What does this have to do with my blog, you ask? Well, that’s where the martial arts come in. The martial arts, along with discipline and respect, teach us to defend ourselves from attacks of all kinds. More important than physically defending oneself though, is building the mental toughness required to control emotions and not lash out violently against a bully, whether it is in the school yard, workplace, or what have you. I’ve been in a position where I was dealing with a co-worker and we got into an argument over something that was so utterly pointless and stupid, yet he insisted on making an issue of it because he had nothing better to do (that’s my guess anyway).

It grew to the point where I was literally raging internally and could really feel my heart pound against my chest. I wouldn’t have had a second guess about clocking the guy across the jaw and smashing his face, but then I remembered my training and what I’ve been taught: restraint and control. What would attacking him accomplished? Nothing, except being arrested and spending the night in a holding cell, along with termination from my job and a potential civil suit. But having that mental restraint was extremely handy. I would encourage anyone who is bullied at any age, to seek out the martial arts and start to build up that mental toughness so that you may learn to dismiss the idiots in your life and, should you find yourself in a position where you need to fight, as unfortunate as it may be, you can successfully defend yourself and (ideally) teach the bully a lesson he/she won’t soon forget.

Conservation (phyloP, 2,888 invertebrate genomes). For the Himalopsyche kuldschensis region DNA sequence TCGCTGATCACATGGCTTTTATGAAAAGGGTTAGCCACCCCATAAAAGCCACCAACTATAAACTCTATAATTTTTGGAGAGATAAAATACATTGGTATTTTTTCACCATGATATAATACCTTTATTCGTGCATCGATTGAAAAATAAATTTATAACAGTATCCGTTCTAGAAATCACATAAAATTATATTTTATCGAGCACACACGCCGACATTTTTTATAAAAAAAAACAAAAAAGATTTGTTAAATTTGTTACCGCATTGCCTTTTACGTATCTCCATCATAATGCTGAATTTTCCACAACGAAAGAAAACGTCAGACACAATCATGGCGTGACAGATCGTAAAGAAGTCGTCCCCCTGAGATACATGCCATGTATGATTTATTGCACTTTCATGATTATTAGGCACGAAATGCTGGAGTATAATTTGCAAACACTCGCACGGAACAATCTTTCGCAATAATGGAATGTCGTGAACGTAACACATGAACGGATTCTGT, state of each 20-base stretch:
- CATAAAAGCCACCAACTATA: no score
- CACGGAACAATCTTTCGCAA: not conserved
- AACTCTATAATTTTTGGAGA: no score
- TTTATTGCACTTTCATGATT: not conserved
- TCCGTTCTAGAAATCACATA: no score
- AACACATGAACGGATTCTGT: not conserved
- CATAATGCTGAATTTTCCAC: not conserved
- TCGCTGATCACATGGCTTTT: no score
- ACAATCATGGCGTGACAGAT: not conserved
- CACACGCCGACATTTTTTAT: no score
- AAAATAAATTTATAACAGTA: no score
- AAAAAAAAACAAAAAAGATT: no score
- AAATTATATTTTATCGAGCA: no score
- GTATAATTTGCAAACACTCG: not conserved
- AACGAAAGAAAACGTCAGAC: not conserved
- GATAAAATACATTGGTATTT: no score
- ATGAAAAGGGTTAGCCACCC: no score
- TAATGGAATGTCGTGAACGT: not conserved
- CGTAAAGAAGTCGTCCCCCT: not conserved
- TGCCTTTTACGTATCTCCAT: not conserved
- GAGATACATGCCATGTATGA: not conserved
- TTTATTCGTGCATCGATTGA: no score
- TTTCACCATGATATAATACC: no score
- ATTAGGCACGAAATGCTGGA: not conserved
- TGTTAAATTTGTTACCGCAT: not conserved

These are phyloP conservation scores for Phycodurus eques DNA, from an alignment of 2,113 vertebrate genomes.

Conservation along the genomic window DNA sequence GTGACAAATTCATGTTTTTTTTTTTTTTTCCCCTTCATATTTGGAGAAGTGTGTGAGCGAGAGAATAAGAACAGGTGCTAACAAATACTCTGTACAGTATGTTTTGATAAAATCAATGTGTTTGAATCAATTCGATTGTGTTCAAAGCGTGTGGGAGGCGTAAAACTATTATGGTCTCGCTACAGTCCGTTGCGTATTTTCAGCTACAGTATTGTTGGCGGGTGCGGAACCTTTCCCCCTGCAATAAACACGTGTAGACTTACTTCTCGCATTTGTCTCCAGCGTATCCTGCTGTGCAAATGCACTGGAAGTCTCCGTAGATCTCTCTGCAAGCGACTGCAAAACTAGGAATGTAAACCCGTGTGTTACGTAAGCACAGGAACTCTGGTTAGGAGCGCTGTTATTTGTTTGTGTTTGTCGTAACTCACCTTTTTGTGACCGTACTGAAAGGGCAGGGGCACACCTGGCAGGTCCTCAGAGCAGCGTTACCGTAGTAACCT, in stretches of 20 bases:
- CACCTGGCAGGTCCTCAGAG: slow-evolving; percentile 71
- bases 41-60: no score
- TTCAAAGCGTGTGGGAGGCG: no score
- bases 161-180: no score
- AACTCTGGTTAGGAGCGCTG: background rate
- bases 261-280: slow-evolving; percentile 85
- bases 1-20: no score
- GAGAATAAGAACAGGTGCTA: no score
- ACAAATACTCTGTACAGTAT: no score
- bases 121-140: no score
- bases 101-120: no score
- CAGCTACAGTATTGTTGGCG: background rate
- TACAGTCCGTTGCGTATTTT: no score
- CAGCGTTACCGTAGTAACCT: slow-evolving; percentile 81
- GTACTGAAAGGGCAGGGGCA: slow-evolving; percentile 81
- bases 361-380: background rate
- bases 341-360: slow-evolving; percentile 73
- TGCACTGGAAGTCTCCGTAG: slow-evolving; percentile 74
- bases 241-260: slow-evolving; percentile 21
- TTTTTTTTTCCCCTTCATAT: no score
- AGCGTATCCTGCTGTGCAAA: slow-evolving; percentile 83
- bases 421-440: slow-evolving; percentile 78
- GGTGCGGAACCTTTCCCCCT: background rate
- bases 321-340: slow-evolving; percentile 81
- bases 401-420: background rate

What do you all think? What advice do you have for dealing with bullies?